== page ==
NORCO, Calif. —
Naval Surface Warfare Center (NSWC), Corona Division designed a low-cost, quick procurement face shield prototype for prison staff at an adjacent correctional facility in Norco, Calif., in the midst of the COVID-19 pandemic.
The NSWC Corona Expeditionary Solution Cell (ESC), a team of engineers and scientists developing rapid engineering solutions to Navy and Marine Corps challenges, designed the face shields for California Rehabilitation Center (CRC) - Norco using computer-aided design software, 3-D printing technology and readily-available plastic document protectors available at office supply retailers nationwide.
The face shields were designed to help prison staff slow or prevent the spread of COVID-19 within the facility in a worst-case preparation scenario, bringing together federal, state and private sectors to meet emerging safety requirements at a marginal cost.
“The prison reached out and asked us if we had the capability to produce face shields to augment their current personal protective equipment (PPE) resources in case they needed them to fight the COVID-19 threat,” said Chris Curran, technical program manager for advanced/digital manufacturing at NSWC Corona’s Fallbrook, California detachment. “Within four hours, we were able to provide them with a potential solution to fit their needs.”
The team developed a precision-designed face shield prototype that could maximize available resources, minimize the number of required parts and still serve its purpose of helping to prevent droplet travel. The finalized prototype was designed to print at the fastest speeds and largest print volume settings to enable mass production at minimal costs, giving the prison an additional option to augment its supply stockpile if needed.
“Even in a situation like COVID-19, where a large part of the population is sheltering in place and some of us are teleworking, we are focused on mission accomplishment and ready to execute,” said Curran. “We leveraged three employees, all in a telework status, to design it from the ground up according to requirements, prototype it and print it to deliver a viable solution in a very short amount of time. It is very rewarding for us to be able to provide that kind of support.”
The design files were provided to the prison, which could dispatch orders to vendors in the community for a quick turnaround while simultaneously stimulating the local economy if a heightened demand signal for additional PPE were to arise.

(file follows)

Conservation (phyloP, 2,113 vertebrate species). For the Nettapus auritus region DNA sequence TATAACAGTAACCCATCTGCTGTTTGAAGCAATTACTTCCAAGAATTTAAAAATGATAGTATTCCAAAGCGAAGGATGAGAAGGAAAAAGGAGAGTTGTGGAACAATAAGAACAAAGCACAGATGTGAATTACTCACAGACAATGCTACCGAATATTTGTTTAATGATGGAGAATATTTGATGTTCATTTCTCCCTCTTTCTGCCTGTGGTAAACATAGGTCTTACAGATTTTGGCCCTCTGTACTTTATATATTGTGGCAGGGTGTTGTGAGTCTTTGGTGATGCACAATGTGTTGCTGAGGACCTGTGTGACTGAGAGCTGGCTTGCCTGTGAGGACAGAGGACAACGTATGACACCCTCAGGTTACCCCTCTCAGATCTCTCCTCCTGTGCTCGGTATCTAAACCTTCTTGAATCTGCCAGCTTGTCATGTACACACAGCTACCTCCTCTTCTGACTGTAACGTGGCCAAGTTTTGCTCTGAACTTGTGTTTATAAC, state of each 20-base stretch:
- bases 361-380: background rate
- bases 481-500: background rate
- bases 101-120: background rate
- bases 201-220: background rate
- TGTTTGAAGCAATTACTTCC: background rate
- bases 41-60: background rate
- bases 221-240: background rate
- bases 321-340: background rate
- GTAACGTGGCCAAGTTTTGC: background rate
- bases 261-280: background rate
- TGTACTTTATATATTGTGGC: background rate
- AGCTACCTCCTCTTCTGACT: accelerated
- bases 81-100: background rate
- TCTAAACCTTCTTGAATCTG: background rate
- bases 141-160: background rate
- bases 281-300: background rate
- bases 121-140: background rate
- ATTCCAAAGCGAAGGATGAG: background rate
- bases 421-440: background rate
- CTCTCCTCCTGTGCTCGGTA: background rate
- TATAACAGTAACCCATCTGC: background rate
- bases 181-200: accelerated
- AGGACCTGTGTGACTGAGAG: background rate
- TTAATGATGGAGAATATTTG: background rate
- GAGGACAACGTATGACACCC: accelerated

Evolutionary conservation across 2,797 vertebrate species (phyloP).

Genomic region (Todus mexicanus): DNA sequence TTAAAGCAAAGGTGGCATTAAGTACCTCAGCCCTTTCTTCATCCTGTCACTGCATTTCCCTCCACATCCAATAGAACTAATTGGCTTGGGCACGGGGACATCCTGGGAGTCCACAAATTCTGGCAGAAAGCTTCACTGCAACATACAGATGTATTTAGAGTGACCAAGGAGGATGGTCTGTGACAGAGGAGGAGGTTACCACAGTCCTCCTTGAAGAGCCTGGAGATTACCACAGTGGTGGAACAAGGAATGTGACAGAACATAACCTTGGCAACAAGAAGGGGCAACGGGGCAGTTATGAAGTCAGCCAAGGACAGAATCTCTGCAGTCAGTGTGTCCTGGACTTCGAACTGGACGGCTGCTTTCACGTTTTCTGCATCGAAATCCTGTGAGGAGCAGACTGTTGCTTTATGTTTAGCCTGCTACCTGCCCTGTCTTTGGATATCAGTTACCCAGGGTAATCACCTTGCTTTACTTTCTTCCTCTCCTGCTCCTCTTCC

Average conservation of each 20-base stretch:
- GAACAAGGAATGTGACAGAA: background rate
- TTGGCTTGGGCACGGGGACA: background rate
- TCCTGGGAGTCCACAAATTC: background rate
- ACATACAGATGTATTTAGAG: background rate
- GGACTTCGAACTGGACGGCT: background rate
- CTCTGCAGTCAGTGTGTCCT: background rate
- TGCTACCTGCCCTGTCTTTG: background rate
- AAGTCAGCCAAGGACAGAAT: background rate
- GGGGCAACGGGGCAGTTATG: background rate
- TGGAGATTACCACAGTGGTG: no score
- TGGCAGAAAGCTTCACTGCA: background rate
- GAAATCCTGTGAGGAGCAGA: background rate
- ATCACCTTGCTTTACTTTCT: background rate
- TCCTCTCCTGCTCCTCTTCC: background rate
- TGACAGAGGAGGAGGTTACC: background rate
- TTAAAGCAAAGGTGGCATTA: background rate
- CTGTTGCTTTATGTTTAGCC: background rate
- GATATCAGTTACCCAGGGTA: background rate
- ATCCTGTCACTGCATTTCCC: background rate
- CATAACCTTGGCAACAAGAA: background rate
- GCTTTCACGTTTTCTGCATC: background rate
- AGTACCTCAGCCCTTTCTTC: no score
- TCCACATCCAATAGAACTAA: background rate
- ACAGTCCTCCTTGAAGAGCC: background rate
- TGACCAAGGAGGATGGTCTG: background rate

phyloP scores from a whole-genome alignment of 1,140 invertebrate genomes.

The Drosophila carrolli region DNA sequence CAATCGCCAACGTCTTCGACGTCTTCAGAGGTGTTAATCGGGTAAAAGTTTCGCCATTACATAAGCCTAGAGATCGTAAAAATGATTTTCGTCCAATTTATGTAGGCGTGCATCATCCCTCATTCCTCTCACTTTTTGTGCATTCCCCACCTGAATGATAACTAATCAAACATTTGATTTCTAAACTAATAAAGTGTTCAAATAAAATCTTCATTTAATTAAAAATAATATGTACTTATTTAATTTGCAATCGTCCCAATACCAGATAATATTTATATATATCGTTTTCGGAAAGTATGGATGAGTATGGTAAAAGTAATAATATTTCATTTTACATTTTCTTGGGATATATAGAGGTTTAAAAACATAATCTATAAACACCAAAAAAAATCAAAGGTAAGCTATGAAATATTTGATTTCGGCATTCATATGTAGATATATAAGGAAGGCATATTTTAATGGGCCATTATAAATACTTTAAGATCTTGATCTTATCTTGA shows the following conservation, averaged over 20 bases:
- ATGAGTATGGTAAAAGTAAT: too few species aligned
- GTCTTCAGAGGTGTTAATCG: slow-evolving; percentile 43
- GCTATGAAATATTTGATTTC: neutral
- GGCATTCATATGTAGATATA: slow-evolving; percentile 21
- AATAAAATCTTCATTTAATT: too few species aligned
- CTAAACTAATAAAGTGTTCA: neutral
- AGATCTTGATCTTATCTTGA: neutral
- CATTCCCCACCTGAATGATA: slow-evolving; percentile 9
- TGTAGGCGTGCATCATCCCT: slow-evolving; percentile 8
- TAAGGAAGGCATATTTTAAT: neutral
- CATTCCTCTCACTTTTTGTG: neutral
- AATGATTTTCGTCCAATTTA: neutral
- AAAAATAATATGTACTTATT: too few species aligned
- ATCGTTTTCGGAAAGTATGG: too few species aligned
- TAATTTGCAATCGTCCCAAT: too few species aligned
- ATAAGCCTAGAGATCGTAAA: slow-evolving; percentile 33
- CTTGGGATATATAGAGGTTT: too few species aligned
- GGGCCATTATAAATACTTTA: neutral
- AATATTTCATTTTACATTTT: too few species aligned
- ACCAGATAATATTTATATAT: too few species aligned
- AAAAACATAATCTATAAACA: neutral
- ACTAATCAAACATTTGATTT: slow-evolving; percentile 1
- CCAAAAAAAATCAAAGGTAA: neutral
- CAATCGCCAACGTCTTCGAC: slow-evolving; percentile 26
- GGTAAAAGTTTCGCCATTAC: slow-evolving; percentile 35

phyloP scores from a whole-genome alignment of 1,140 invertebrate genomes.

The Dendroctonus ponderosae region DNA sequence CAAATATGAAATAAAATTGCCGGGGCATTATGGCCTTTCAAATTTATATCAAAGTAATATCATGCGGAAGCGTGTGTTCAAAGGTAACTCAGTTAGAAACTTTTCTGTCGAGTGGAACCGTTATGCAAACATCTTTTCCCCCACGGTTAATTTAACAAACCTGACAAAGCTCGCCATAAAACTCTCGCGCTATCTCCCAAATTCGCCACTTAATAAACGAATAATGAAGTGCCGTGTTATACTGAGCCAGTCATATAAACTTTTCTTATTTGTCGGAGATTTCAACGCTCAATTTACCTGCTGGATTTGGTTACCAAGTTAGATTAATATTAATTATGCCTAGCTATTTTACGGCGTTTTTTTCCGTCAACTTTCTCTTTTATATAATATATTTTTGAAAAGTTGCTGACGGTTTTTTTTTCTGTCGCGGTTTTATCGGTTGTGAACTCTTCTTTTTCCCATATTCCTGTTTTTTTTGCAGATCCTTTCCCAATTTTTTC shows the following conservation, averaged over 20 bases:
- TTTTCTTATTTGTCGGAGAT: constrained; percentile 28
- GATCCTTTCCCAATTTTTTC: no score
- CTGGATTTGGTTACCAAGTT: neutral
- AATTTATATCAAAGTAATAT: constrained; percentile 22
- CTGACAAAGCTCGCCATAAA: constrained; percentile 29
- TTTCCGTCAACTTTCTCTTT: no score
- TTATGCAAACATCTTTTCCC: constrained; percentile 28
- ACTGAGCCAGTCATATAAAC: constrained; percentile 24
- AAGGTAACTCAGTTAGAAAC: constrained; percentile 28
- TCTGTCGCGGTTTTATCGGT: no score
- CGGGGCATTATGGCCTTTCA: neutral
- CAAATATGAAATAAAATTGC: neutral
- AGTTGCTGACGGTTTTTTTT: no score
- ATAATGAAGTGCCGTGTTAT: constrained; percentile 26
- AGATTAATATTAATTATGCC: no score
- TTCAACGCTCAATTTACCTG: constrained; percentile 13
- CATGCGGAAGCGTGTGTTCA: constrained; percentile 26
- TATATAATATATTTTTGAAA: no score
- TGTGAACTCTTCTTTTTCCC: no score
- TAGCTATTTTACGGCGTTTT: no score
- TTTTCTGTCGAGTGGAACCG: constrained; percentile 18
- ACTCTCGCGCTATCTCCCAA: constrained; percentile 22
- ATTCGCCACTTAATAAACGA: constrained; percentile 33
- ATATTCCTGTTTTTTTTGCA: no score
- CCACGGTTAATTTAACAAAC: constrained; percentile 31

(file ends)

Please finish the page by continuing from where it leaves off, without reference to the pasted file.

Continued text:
“Normally, getting supplies is not an issue, and there are even times we can lend our services to the community,” said Lt. Robert Morales, public information officer for CRC Norco. “With COVID-19, this is kind of an extraordinary event; we wanted to make sure we were extra prepared and had options.”
Curran and his team were happy to oblige.
“We didn’t know at the time – and we still don’t know – the true level of the crisis or demand signal because it’s always evolving,” said Curran. “But when you have a capability to execute requirements that could help others in both military and civilian circles – under extraordinary circumstances – it’s very rewarding to be able to do your job and find those types of solutions.”
As the Navy's premier independent analysis and assessment agent, NSWC Corona uses measurement, analysis and assessment to enable warfighters to train, fight and win. While additive manufacturing has not traditionally served as a primary focus for the command, it is a niche that has provided the integrated warfighter with improved capabilities and real, tangible results for boots-on-the-ground operations.
“You don’t get too many opportunities to work with the Navy in the middle of the desert,” said Morales. “It’s always nice to know that during times like these, you can rely on your neighbors, communicate with them and work with them to try to solve problems.”
Curran agreed, adding he and his team wanted to design the face shields to be functional for everyday workers in facilities where there may still be a risk of spread, but who may not necessarily work in specialized healthcare environments.
“When we set out to design these shields, we did so with all sorts of employees in mind,” he said. “Whether that’s in the prison, or somewhere else where we might be able to share this design, we knew it could apply to many essential jobs that might carry risk or concern.”
NSWC Corona recently provided similar support to Marine Corps Base Camp Pendleton, for which it designed portable medical oxygen manifolds that could be used to treat a large number of COVID-19 patients while conserving medical resources in a triage overflow scenario.
Naval Surface Warfare Center Corona, headquartered in Norco, California, is the Navy's premier independent analysis and assessment agent, using measurement, analysis and assessment to enable our warfighters to train, fight and win. The center analyzes warfare systems readiness and performance, engineers the Fleet’s Live Virtual Constructive training network and environment, and advises and administratively manages the Navy and Marine Corps metrology and calibration program. Capt. Khary Hembree-Bey commands the Naval Sea Systems Command (NAVSEA) field activity with a workforce of more than 3,700 scientists, engineers, contractors and support staff.